If you are familiar with debugging under Windows, you may notice that gdb under linux has AT&T instead of intel asm syntax.
This can be changed using the command in gdb:
set disassembly-flavor intel
If you want to compile a c program to intel asm code, you can use the following syntax:
gcc test.c -S -o test.s -masm=intel
The -S switch generates assembly code instead of an executable.
To compile the code to an executable later on, run
gcc -gstabs test.s -o test
The gstabs switch is used to include debug symbols.
To turn off address space layout randomization use
sysctl -w kernel.randomize_va_space=0
Useful gdb commands:
start - Continues until the beginning of the main procedure
layout command for changing views! - Very useful
lay asm, lay src, lay reg
If you have no debug output compiled and you want to step through asm code use the stepi nexti commands!
Display the current instruction: x/i $pc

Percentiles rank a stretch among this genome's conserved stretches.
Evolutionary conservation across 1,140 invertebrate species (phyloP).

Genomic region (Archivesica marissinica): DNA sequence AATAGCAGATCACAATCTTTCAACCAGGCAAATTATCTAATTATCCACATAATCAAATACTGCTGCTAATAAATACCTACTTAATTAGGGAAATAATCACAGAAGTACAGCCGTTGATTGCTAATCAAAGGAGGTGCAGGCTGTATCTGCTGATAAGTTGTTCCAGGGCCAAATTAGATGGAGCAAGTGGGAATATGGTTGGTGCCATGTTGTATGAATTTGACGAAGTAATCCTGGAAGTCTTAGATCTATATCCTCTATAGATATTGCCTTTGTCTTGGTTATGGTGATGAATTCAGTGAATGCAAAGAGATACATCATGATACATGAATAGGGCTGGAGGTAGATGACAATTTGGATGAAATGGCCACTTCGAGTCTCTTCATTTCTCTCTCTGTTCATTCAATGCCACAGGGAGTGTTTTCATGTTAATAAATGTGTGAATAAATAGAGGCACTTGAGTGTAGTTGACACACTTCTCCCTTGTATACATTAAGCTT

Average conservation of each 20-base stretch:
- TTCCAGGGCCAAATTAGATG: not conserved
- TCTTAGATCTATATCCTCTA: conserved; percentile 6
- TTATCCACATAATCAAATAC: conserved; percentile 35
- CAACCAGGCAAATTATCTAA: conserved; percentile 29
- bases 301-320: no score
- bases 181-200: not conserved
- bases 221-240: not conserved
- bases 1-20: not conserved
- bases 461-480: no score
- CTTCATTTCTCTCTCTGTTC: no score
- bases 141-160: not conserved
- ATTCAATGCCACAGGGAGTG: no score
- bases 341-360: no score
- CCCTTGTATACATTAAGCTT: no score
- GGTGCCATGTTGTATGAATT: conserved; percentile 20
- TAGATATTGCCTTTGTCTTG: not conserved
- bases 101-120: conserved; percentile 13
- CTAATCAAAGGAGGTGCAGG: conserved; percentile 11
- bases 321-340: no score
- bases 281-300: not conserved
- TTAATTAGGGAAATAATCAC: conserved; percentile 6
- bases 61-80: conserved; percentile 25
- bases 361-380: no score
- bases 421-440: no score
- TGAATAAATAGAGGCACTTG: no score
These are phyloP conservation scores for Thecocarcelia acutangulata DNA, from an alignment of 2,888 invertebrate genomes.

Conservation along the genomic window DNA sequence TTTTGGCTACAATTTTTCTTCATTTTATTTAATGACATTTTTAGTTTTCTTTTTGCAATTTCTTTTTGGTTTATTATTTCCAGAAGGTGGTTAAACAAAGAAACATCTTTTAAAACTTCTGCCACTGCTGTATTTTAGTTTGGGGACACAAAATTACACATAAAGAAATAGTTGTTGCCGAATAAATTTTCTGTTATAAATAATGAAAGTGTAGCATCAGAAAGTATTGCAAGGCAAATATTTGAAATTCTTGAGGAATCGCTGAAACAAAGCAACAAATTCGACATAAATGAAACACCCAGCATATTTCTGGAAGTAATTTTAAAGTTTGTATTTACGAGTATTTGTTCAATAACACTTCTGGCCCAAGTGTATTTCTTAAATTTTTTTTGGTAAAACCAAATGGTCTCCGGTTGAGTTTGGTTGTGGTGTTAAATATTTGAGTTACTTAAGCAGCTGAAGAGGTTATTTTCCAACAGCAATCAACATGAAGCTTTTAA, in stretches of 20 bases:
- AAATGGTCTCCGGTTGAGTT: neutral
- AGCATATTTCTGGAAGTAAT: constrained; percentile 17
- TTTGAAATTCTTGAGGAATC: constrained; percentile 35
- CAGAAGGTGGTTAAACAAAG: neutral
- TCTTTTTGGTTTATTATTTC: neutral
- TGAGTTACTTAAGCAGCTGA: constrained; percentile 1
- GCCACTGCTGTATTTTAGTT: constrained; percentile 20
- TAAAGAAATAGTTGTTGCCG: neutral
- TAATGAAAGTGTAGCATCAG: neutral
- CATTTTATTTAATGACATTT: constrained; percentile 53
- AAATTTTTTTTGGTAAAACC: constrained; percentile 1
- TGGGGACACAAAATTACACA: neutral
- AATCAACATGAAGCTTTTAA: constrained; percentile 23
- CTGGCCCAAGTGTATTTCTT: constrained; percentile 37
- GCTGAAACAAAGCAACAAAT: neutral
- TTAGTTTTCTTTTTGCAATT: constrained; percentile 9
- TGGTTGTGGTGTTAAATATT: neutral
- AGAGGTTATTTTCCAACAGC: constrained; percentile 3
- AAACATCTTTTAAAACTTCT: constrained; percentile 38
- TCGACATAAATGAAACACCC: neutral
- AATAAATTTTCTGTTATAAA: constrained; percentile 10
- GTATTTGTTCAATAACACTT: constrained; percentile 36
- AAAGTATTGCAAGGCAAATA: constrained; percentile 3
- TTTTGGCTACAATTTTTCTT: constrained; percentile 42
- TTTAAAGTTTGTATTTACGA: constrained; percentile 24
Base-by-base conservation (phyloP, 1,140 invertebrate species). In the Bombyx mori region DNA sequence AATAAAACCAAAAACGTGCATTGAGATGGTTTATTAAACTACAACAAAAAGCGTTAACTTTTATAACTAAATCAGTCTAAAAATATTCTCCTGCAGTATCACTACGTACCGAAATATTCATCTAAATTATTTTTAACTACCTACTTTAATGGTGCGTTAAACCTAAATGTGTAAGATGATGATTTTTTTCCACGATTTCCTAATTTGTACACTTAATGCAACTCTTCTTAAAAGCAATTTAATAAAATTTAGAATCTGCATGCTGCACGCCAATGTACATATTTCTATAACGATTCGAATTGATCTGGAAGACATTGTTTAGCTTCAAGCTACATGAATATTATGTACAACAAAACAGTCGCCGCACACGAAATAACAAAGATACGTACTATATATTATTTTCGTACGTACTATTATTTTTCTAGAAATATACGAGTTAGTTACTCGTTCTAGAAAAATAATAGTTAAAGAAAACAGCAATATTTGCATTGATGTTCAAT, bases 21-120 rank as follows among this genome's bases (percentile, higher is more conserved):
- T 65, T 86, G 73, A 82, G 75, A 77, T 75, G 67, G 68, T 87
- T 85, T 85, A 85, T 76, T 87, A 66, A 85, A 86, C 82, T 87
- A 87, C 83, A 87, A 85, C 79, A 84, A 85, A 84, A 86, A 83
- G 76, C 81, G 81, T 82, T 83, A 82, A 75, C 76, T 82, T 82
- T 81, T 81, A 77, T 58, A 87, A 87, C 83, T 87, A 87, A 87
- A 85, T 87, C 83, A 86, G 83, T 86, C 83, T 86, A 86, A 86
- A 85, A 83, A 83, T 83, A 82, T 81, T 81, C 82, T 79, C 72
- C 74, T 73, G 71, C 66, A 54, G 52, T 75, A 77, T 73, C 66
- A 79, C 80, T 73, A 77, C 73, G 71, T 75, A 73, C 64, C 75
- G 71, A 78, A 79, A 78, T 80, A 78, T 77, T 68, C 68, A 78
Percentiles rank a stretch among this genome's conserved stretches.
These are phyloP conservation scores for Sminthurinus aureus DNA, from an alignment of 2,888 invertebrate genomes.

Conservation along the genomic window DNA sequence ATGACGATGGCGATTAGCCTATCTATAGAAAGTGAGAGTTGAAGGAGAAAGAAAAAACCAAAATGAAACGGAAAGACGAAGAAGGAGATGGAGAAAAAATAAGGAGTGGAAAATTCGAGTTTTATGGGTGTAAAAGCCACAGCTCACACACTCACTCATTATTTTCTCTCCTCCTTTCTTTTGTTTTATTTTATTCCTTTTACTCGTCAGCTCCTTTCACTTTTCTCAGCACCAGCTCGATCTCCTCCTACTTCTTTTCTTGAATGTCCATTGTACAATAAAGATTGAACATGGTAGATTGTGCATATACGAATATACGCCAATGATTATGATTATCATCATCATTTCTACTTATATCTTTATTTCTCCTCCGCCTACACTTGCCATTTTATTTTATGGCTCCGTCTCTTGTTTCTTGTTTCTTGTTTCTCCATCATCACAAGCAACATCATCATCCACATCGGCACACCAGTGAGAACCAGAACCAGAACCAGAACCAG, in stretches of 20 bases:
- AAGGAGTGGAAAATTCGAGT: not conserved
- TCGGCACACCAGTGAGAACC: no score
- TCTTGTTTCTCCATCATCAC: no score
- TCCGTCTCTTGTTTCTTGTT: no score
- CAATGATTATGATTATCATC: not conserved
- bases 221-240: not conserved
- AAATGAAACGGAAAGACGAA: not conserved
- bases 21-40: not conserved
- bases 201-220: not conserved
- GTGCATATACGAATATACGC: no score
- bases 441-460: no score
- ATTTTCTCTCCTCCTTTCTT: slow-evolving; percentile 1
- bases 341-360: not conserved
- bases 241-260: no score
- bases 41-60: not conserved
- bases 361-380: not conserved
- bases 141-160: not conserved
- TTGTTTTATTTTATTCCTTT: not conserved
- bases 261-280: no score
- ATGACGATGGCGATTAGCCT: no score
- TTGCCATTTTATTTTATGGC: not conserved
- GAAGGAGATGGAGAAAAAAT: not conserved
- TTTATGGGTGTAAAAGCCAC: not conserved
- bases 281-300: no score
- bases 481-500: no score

step - next instruction
break *address - break at an address where no source is available
x/50bx address - displays 50 bytes starting from address in x (hexadecimal), d is decimal, x/s displays a string
Also strace is a very useful command for monitoring system calls a program executes...
f.e.: strace -o strace_ls_output.txt ls
Tips for assembler in linux
nasm -o shellcd shellcd.s
to compile an assembler code snippet to binary code.
xor eax, eax
mov al, 88
mov ebx, 0xfee1dead
mov ecx, 672274793
mov edx, 0x1234567
To disassemble that snippet, use:
ndisasm -u ./shellcd
The -u switch uses 32bit mode...
The ldd command is helpful for checking which dependencies a library or an executable has.
Use it like: ldd name